ML/DL job hunting. Points of attention.

How to understand what you want from future job and be satisfied with your position.

ML/DL positions are growing in numbers very fast, and most of the time it is hard to understand if the position you are applying to worth it and if you and the company are a good match. Just look at this search of machine learning or data scientist in Linkein - over 300k positions.

Of course, there are tasty positions in google, Deep mind, Amazon, Apple, Tesla, etc. But it is hard to get there, and, probably, even harder to work. Meanwhile, there a lot of other companies and positions, that can be quite a good option. The problem is - the field is so hyped, that some positions are crap and some are surprisingly good while it is hard to find out which is what.

To help in that complex choice, I designed these 6 points of attention while job hunting in the ML area. Using them, you can ease this hard and exhausting process and find a good matching position.

Step 0. Define what you truly want.

Ask yourself where your passion lies. Is it fundamental research? Applied research? Engineering? What field is it: computer vision, natural language processing, time series analyses? Or maybe recommendation systems? From answers to that questions, you can define directions. You will get an idea, where you want to work: academia, corporation, start-up? Do you want to develop satelite image analysis neural networks for a small growing start-up with a production-focused team? Or maybe you want to develop text/speech recognition models for internal use by the support department in a big retail corporation? What about in-depth research of generative models foundations?

You name it.

This step is essential - it will help you to get in peace with yourself, narrow down the search area, define criteria for a future position. To be honest, I think this is already 80% of success.

Also, make sure what companies understand under the name of the position you are interested in. You might be surprised how many different definitions are there for ML engineers, or, even worse, Data scientists. Try to get on the same page with the future employer. You don't want to program web applications, while you thought you will train neural networks. (I wish I were exaggerating, but this is a real example).

Now, suppose you have all the answers. You applied to 20+ positions and started interviewing process on some of them.


Step 1. Ask about AI strategy.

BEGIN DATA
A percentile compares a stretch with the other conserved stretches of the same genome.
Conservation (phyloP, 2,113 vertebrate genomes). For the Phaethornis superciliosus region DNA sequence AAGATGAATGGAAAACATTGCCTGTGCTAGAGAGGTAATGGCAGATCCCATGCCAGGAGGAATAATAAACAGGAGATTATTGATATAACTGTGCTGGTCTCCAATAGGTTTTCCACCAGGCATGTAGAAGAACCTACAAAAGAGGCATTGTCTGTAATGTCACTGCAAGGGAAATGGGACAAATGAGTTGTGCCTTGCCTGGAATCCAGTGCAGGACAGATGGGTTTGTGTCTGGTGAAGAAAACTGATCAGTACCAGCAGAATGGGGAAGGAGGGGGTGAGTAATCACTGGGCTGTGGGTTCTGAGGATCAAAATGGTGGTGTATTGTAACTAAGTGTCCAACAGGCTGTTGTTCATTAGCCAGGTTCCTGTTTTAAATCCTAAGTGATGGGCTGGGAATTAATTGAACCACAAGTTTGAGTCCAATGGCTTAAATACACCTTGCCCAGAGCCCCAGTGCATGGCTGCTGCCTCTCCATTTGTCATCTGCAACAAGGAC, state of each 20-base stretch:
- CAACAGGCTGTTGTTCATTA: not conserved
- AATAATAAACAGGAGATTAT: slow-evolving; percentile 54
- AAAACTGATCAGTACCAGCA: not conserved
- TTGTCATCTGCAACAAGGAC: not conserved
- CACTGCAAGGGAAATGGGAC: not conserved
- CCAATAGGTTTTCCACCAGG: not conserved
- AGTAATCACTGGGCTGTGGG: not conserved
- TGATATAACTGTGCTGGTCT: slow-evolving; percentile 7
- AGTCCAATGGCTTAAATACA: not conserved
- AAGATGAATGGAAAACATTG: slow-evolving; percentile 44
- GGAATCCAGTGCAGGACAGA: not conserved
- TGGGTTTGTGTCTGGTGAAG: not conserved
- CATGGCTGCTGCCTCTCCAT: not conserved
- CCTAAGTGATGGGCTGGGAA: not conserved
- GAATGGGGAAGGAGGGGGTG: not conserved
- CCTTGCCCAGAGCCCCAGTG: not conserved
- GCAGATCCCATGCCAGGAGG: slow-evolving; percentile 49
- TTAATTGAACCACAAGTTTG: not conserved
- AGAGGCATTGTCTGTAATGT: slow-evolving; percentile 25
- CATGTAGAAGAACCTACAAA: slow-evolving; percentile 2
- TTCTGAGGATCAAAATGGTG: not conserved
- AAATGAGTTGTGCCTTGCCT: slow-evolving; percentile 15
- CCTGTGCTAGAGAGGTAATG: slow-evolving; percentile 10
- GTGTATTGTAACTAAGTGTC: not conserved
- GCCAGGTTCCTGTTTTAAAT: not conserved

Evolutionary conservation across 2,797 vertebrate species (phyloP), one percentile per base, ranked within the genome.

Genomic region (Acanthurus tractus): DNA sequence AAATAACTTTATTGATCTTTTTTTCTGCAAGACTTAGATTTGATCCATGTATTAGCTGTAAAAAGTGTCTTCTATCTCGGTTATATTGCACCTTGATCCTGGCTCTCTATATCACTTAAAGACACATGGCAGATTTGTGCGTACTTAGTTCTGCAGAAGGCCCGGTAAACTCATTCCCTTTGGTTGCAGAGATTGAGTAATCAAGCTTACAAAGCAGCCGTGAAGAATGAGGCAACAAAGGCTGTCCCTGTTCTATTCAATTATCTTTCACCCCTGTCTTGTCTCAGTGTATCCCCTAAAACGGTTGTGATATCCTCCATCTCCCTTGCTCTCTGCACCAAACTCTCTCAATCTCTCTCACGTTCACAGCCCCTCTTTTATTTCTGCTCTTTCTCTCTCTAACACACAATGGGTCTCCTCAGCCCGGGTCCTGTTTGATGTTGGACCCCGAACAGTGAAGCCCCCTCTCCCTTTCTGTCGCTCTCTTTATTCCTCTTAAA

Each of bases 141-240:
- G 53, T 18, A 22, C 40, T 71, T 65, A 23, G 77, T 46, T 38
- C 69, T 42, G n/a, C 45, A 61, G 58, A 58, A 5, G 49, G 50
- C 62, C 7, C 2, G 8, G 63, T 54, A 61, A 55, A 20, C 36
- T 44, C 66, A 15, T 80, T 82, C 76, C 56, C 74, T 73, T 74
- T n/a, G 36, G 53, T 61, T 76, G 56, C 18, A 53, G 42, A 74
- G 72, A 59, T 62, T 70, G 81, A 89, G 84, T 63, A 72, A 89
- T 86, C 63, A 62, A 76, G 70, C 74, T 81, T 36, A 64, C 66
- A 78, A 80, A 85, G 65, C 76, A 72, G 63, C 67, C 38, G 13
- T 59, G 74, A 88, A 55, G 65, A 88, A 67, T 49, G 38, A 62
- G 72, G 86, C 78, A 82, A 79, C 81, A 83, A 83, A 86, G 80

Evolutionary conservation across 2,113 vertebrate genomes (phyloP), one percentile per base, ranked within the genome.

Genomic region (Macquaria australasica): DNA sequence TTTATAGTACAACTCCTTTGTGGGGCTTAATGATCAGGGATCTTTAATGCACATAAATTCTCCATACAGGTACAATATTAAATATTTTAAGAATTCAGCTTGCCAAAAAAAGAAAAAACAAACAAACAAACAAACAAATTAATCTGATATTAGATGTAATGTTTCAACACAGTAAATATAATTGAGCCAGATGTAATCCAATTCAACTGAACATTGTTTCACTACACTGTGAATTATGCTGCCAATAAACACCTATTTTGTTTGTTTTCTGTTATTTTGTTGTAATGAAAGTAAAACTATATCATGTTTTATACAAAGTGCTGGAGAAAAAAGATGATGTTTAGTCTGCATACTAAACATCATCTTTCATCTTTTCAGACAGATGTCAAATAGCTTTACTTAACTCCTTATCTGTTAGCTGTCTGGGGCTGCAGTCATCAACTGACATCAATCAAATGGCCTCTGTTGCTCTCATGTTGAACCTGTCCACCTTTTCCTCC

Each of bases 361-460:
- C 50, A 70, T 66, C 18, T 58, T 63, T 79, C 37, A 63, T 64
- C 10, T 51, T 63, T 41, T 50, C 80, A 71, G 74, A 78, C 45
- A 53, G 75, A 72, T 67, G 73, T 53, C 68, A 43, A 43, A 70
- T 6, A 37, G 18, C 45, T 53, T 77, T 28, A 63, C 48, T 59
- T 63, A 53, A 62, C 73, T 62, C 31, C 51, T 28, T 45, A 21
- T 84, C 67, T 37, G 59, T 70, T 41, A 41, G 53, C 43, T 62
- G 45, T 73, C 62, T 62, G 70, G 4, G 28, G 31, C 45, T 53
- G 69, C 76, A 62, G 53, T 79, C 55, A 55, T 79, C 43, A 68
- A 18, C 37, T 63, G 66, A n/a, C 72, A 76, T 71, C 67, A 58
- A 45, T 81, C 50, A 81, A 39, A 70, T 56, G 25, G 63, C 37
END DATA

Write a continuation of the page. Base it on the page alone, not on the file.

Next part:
Does the company has an AI roadmap? If yes, ask to elaborate on it. What are the goals for 5 years? How they are planning to get benefit from ML/DL. How essential is it for a company? What are the main development directions?

If there is no AI strategy in the compay, it is not necessarily a bad thing. It might be, that company thinks about it and ready to work on a long-term vision. And maybe you will be one of the pioneers. Do you want it? Or you want to work mostly on content and not be involved in high-level roadmaps development? The choice is yours.

But in any way, please. make sure that there is no "ML for ML". There should be the business value that will bring need in ML.


Step 2. Ask about data governance

That's super important since you can't work without good data governance. So it would be wise to know from the beginning what databases are there, where the data is coming from, how big is the data? Is there any annotation tool the company uses? If not, are they willing to pay attention to that (and that's the bridge to AI strategy)? How many training-ready datasets do they have? Do they have version control of the data?

Always remember garbage in -> garbage out. Your comfort and effectiveness depend on that.


Step 3. Ask about the team: roles, plans for positions, working style.

You do want to know who your potential colleagues are. Are there any ML/DL experts? Newbies? Does the team have interns from time to time? Any data engineers? Full-stack developers? Is the team centralized or there are islands of expertise across the company? How many meetings do they have? What meeting? Growth plans? Do they visit conferences? Attend in them? What they wait for from you?

You have the right to understand your place in the team and the company before you go there to work. You should see your growth potential.

From the answers, you can get an idea of how connected the team is as well as if you will fit in there.


Step 4. Any success stories?

What has already been done in the company in the ML/DL field? Are there any working solutions? Use cases? Proves of concepts? That can give you an understanding of what to expect. You can easily get in the working rhythm if it already beats. Or you can try to create your own if there are conditions for it.

Success stories can also indicate that the company knows the main customers/stakeholders, which is already a great achievement.


Step 5. Stack the company uses

Check the technology stack the team is using. Try to understand if they know, what they are doing. And if they don’t, check if they realize that.

Make sure the team has structured methods of research/production or at least is willing to have one.

How do they track their experiments? What frameworks/packages do they use? Is their code is just a pile of Jupiter notebooks? Do they work in their MLops? How they store and deploy the models? Who owns the models?
This is the base for the successfull work, don’t underestimate it’s influence.

As a comclusion, I believe that there are ton’s of beautiful machine learning positions out there. I know by my own skin, that job hunting can be exhasting and can suck all fun of your life. An I hope these few points of attention can help you ease the pain.

Good luck!